Those who watched the Super Bowl yesterday likely marveled at the bright lights flashing from the stands during the half time show, something that was both a wonderful backdrop for the blow-out event and a bit puzzling for those watching at home. As it turned out, those who attended were given special hats before the show, each equipped with technology to collectively pull off the theatrics.
Upon arriving at the stadium last night, attendees were given a "swag bag" that contained, among other things, a black knit cap with basic instructions about putting it on and pulling the battery tab when the half-time show started. Judging by the looks of the show, it seems most followed through with this, and the end result was, for lack of a better term, a huge human-based video screen.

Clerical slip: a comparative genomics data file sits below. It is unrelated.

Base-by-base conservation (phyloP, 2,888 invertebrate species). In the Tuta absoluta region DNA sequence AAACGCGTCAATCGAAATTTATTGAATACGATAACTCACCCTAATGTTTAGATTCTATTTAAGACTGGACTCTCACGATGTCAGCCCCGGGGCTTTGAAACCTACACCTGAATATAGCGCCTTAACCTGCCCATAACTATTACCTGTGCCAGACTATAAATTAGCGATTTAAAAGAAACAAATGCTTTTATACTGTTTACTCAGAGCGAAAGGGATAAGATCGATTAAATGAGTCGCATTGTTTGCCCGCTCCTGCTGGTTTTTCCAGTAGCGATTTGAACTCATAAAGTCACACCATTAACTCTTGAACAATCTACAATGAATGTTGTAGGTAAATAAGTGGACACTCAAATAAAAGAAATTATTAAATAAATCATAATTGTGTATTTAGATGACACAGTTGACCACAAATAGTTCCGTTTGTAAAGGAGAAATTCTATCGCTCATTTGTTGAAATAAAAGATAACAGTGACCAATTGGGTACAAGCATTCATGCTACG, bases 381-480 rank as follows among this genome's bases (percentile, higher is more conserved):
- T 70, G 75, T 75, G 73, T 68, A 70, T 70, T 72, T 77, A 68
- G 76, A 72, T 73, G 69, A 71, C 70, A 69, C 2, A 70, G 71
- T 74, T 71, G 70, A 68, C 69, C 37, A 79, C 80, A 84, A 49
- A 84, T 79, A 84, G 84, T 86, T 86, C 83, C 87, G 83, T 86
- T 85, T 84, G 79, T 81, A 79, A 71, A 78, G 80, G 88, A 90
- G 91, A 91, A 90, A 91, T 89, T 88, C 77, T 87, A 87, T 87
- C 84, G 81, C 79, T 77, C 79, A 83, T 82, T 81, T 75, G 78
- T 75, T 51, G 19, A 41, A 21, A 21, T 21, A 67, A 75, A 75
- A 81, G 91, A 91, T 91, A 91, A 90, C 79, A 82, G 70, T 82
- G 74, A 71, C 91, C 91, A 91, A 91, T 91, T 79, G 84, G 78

The knitted hat contained infrared sensors and three LEDs (each a different color), with each person then becoming a brightly-lit pixel within the packed MetLife stadium. The LEDs were then controlled from afar, causing them to change colors and flash and such during the show.
The technology was put together by PixMob, a company in Montreal that has created some other large-scale light shows. The man in charge of PixMob's creation, Vincent Leclerc, talked about how the half-time show's lighting effects were pulled off to the folks at Wired, saying they'd essentially created a low-resolution display out of the 80,000 attendees. It took fourteen transmitters scattered around the stadium. Said Leclerc, "It takes a lot of technology."